DNA barcoding for Arecaceae and Fabaceae species identification of two plant collections
DNA barcoding is a well-known technique that enable species identification by using universal DNA sequences from a small fragment of the genome. In this work, the effectiveness of DNA barcoding approach was evaluated in order to identify different taxonomic groups among two families (Arecaceae and Fabaceae) from two flowering plant collections: some were economically important taxa from nursery production and Mediterranean plants with ornamental attitude for possible new introduction. Three chloroplast DNA barcode regions (matK, rbcL and trnH-psbA) proposed by the Consortium for the Barcode of Life (CBOL) were tested in 22 Arecaceae species and in eight Fabaceae species, including Ceratonia siliqua. The greatest success of discrimination was found in the Fabaceae in which all eight taxa were unambiguously identified, while in the Arecaceae, only seven out of 22 taxa were discriminated at the species level. The matK marker gave the lowest values of genetic divergence (GD) for the Arecaceae (1.5%) and the highest for Fabaceae (GD=6.4%); the rbcL marker was not particularly informative in the Arecaceae (GD=0.7%), as well as the TrnH-psbA (GD=2.9%). TrnH-psbA presented high variability values in the Fabaceae (GD=7.4%), while rbcL marker showed modest differences (GD=1.5%). Although additional markers or different primer combinations are needed for a better discrimination of the Arecaceae, our results confirmed the potential of the barcoding approach for quick identification of Mediterranean plant species. Data of taxa discriminated at the species level with the DNA barcoding methodology will be included in the database and can be used for traceability purpose to protect both the biodiversity and the economic interest of companies and end-users.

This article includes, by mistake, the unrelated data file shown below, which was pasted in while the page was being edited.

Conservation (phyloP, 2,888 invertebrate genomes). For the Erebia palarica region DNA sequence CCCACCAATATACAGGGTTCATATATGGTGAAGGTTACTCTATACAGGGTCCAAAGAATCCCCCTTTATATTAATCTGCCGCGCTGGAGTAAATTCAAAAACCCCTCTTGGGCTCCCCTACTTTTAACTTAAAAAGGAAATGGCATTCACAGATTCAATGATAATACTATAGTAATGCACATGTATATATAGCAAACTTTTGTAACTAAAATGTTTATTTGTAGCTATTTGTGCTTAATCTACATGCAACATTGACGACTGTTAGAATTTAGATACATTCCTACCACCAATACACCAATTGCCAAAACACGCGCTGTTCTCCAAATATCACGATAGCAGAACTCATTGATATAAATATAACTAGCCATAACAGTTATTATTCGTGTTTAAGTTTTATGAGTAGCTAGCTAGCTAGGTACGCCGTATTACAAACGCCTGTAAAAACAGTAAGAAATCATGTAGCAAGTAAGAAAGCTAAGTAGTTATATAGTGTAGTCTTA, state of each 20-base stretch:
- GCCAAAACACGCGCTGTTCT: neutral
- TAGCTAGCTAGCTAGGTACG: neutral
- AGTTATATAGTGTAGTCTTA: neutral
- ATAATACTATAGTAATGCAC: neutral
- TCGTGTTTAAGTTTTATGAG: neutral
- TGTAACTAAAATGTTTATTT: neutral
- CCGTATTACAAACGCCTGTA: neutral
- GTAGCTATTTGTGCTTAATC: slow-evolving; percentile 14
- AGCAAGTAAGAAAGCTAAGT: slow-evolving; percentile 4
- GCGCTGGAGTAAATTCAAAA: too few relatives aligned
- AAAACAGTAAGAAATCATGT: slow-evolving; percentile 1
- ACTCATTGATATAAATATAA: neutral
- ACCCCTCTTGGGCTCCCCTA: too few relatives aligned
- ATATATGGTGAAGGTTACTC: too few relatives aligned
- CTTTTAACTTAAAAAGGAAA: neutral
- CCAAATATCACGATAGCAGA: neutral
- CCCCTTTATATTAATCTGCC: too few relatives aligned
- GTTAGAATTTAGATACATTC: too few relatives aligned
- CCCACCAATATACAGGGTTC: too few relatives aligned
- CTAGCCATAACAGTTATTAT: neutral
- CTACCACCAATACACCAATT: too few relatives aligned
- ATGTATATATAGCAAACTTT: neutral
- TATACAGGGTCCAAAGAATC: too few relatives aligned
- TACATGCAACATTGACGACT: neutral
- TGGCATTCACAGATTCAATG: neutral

Marchese, A., Marra, F.P. and Giovino, A. (2021). DNA barcoding for Arecaceae and Fabaceae species identification of two plant collections. Acta Hortic. 1314, 218-226
genetic distance, genetic certification, PCR, phylogenetic tree, plant traceability, sequencing